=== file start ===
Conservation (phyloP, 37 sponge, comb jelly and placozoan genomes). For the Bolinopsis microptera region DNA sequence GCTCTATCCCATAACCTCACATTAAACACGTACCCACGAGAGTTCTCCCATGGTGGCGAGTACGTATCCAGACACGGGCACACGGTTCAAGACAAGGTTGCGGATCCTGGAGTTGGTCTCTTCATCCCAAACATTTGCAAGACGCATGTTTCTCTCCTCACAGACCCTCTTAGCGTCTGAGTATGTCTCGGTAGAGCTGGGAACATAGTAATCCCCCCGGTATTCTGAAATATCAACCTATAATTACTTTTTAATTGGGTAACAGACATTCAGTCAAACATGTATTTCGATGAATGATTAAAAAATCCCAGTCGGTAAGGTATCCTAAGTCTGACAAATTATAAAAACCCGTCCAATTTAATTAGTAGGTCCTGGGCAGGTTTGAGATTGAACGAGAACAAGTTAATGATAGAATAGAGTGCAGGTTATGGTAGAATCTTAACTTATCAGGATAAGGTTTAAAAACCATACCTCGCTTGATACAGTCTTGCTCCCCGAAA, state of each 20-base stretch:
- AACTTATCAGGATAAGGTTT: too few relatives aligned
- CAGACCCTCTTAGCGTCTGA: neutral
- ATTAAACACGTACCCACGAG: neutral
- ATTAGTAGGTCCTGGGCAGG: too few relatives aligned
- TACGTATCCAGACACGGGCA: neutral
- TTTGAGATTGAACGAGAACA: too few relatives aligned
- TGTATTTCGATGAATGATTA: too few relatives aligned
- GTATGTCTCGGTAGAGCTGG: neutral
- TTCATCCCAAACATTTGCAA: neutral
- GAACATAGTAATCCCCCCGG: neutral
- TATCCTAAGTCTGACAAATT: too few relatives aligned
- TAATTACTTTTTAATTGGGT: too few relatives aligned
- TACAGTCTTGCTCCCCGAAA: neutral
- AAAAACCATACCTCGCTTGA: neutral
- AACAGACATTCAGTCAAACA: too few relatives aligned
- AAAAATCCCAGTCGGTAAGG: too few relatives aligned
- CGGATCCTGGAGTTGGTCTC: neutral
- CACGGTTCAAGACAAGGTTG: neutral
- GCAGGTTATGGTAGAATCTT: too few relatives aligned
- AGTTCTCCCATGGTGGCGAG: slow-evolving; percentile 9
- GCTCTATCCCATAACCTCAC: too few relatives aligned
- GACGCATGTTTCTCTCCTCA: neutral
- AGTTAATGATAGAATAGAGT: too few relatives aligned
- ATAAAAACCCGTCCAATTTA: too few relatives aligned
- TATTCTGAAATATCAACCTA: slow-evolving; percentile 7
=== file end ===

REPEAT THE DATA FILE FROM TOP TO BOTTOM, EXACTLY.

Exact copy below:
Conservation (phyloP, 37 sponge, comb jelly and placozoan genomes). For the Bolinopsis microptera region DNA sequence GCTCTATCCCATAACCTCACATTAAACACGTACCCACGAGAGTTCTCCCATGGTGGCGAGTACGTATCCAGACACGGGCACACGGTTCAAGACAAGGTTGCGGATCCTGGAGTTGGTCTCTTCATCCCAAACATTTGCAAGACGCATGTTTCTCTCCTCACAGACCCTCTTAGCGTCTGAGTATGTCTCGGTAGAGCTGGGAACATAGTAATCCCCCCGGTATTCTGAAATATCAACCTATAATTACTTTTTAATTGGGTAACAGACATTCAGTCAAACATGTATTTCGATGAATGATTAAAAAATCCCAGTCGGTAAGGTATCCTAAGTCTGACAAATTATAAAAACCCGTCCAATTTAATTAGTAGGTCCTGGGCAGGTTTGAGATTGAACGAGAACAAGTTAATGATAGAATAGAGTGCAGGTTATGGTAGAATCTTAACTTATCAGGATAAGGTTTAAAAACCATACCTCGCTTGATACAGTCTTGCTCCCCGAAA, state of each 20-base stretch:
- AACTTATCAGGATAAGGTTT: too few relatives aligned
- CAGACCCTCTTAGCGTCTGA: neutral
- ATTAAACACGTACCCACGAG: neutral
- ATTAGTAGGTCCTGGGCAGG: too few relatives aligned
- TACGTATCCAGACACGGGCA: neutral
- TTTGAGATTGAACGAGAACA: too few relatives aligned
- TGTATTTCGATGAATGATTA: too few relatives aligned
- GTATGTCTCGGTAGAGCTGG: neutral
- TTCATCCCAAACATTTGCAA: neutral
- GAACATAGTAATCCCCCCGG: neutral
- TATCCTAAGTCTGACAAATT: too few relatives aligned
- TAATTACTTTTTAATTGGGT: too few relatives aligned
- TACAGTCTTGCTCCCCGAAA: neutral
- AAAAACCATACCTCGCTTGA: neutral
- AACAGACATTCAGTCAAACA: too few relatives aligned
- AAAAATCCCAGTCGGTAAGG: too few relatives aligned
- CGGATCCTGGAGTTGGTCTC: neutral
- CACGGTTCAAGACAAGGTTG: neutral
- GCAGGTTATGGTAGAATCTT: too few relatives aligned
- AGTTCTCCCATGGTGGCGAG: slow-evolving; percentile 9
- GCTCTATCCCATAACCTCAC: too few relatives aligned
- GACGCATGTTTCTCTCCTCA: neutral
- AGTTAATGATAGAATAGAGT: too few relatives aligned
- ATAAAAACCCGTCCAATTTA: too few relatives aligned
- TATTCTGAAATATCAACCTA: slow-evolving; percentile 7